It is planned to operate all legal digital modes, including via satellites. Thus, this operation will provide contacts for many amateurs primarily interested in developing and field-testing their equipment and software, as well as those interested in collecting DX contacts for certificates. Salas y Gómez will provide a new island for the Islands-on-the-Air (IOTA) program, administered by G3KMA for the Radio Society of Great Britain.
The expedition team will establish a base camp on Easter Island from which the scientific and radio operations will be conducted. This team will concentrate on providing contacts with amateurs on digital modes, and will provide the link to the team at Salas y Gómez. The Salas y Gómez team will establish 2 stations for about a week. The Easter Island stations will use the callsign XRØY, and the Salas y Gómez stations will use the callsign XRØZ.
A central goal for this project is to implement a variety of innovations that have not previously been used for radio DXpeditions. The following items have been implemented for the 1995 EI/SyG expedition.
The greatest effect of this project, however, will be to help change the DXpedition from a performance/spectator event to a participatory event, and to increase the efficiency and enjoyment of the sport for as many persons as possible.
The TCS/AC is designed as follows: We desire to carry out communication across a link between a remote station R and a set of local stations L. This link is very poor quality, perhaps due to weak signals, interference, unknown schedules, unknown transmission and reception frequencies, etc. Furthermore, the RL link is in place for only a limited period of time. At the low rates of communication over this link, it is unlikely that a successful exchange will be made before the link is broken, or that the link cannot be established in time. Although it is possible to improve the quality of the RL link by adjusting it operating parameters (e.g., selecting transmit/receive speeds, frequencies, etc.), it is not possible to pass enough information over the link to effect this improvement before the link is broken.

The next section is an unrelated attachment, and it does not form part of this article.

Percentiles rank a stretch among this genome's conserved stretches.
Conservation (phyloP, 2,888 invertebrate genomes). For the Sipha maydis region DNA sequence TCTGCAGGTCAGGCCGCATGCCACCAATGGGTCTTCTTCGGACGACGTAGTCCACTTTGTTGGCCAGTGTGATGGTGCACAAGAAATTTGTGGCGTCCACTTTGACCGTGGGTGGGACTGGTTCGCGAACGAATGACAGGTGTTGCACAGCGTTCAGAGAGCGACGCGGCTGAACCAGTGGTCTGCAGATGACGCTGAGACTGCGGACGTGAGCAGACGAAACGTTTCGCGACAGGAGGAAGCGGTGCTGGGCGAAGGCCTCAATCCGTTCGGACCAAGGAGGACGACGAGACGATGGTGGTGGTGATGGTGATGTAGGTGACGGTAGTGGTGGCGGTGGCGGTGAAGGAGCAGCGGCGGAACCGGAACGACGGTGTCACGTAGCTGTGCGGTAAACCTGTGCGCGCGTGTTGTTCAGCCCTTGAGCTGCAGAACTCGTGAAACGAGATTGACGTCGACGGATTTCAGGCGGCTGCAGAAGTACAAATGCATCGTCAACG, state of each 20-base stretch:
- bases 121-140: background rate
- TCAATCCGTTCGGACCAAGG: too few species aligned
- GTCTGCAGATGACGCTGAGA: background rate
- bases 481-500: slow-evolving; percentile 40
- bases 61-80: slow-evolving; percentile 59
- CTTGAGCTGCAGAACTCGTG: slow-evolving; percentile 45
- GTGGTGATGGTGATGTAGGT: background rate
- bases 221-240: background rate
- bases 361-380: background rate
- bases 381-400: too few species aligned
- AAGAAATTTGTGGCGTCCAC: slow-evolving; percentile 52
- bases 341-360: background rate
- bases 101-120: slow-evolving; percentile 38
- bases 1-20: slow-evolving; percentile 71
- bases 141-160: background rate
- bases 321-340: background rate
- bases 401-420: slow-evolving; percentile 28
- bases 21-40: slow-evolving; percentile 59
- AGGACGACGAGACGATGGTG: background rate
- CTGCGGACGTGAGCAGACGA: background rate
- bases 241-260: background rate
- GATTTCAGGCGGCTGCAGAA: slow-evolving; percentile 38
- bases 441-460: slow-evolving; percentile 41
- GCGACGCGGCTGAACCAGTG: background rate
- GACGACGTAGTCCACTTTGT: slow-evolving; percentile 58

The TCS/AC strategy is to establish an auxiliary channel AC which is of very high quality but which has very limited capacity. The auxiliary channel carries information that can improve the operation of the RL link, but it cannot carry the communications itself. Thus, the auxiliary channel will assist in improving the RL link, but that is all.
We apply this to the typical problem faced by an amateur radio expedition ("DXpedition") as follows: A DXpedition involves communications between a single remote site (typically an island) and many individual local sites (amateur radio stations). The goal is to make a confirmed contact with each station, by which is meant two-way communication between the remote and local sites. The problem is that propagation of radio waves through the ionosphere between the two sites is noisy, subject to interference, and occurs for only a few hours each day. Typically there is no capacity to test the propagation paths and optimize the operation of the stations, e.g., by selecting frequencies, mode, and data rates. Often, the greatest challenge is just finding the correct frequency on which to listen or transmit, and being on frequency at the right time.
In operation, the island station sends data through the AC, providing the local amateur stations with information about the operations and guidance for adjusting their operations. The local stations in turn feed information on quality of their contact back through the AC to the island station, which adjusts its operations accordingly. Thus, the contacts made directly between the island and the amateur stations are enhanced by means of the auxiliary channel.